It’s been nearly a year since Pope Francis was in Philadelphia during his historic visit to the United States. Some may remember the moment a baby girl was plucked from the crowd on the street and delivered to Pope Francis, who kissed her on the top of the head and blessed her with the sign of the cross. This unscripted and instantly iconic image splashed across headlines and soon came to be known as “The Miracle on Market Street.” Little did we know this wasn’t the first miracle in the life of Gianna Grace Masciantonio—the first was the fact that she was even alive.
Up until that point, Gianna had been battling for her life for nearly a year. Just four weeks after birth, Gianna was found to have a massive brain stem tumor, a condition so serious that her parents, Kristen and Joey Masciantonio, were told by doctors that it was extraordinary that she even survived the pregnancy. That news was shocking, especially because by all outward appearances, Gianna was a healthy little girl with hearing loss. Later, doctors discovered Gianna’s condition wasn’t cancer but a blood disorder called Juvenile Xanthogranuloma (JXG). Nevertheless, the prognosis was still dire because the tumor’s location inside the brain stem was attacking her central nervous system instead of being a benign lesion on the skin as JXG commonly manifests.
Not only is Gianna’s condition very critical, it’s so rare that she’s only one of a few confirmed cases in the world. Kristen and Joey’s initial disbelief turned to agony. Kristen recalls the days early into Gianna’s diagnosis when she was often so overwhelmed with fear, she could only pray, falling to sleep every night with a rosary given to her by their son Dominic’s teacher. Well-meaning people from Kristen’s wide circle of friends couldn’t even reach her. In addition to close family, Kristen found her only solace in prayer. Her dearest friends and family met Kristen in her grief by simply offering to pray the Rosary with her. Nothing more. No chit chat. Just staying with Kristen in the moment.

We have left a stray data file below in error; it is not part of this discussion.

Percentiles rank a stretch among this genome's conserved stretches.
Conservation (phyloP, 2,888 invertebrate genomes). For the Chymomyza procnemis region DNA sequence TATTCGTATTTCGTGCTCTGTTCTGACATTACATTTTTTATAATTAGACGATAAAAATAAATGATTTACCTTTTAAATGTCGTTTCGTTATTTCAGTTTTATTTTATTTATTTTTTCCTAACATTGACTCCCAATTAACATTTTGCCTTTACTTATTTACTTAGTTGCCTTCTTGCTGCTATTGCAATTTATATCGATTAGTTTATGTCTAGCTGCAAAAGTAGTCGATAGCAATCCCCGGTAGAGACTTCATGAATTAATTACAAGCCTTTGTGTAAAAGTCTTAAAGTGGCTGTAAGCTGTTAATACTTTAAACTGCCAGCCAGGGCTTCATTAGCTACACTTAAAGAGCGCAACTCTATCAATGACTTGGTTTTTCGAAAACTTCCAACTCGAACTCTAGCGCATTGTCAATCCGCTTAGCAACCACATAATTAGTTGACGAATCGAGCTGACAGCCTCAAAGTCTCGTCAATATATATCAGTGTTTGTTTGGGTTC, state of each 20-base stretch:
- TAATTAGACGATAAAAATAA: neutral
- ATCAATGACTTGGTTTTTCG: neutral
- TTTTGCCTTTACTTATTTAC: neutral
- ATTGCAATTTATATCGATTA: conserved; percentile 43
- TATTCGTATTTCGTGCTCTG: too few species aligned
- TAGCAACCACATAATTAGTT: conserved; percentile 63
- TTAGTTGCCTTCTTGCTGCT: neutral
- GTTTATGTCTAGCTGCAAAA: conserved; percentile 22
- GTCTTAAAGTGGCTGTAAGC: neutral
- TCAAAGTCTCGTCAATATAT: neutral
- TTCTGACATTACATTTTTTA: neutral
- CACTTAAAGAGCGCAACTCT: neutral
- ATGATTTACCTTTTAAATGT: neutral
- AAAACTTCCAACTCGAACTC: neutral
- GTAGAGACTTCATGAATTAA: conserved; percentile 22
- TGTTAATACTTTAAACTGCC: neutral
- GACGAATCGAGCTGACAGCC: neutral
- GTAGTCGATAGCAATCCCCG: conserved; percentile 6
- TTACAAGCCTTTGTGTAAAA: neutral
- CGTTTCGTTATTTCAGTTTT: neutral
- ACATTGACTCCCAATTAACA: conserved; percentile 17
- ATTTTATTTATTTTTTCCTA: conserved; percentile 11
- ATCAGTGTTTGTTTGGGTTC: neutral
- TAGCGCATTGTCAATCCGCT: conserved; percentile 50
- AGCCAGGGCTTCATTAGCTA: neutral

As the days stretched into months, Gianna continued to confound the experts, who had told Kristen and Joey when Gianna was four weeks old to put her into hospice care and plan her funeral. They did. But they also kept hope alive because Gianna continued to give them every reason to keep going: the doctors said her movement would always be very limited, yet she began to wiggle, crawl, and pull herself up. They said she wouldn’t be able to feed herself, but now she can. They said she wouldn’t be able to hear, but after three months of chemotherapy, she started typical baby babble and now can call her parents, brother, and other relatives by name. She also knows how to ask for more ice cream.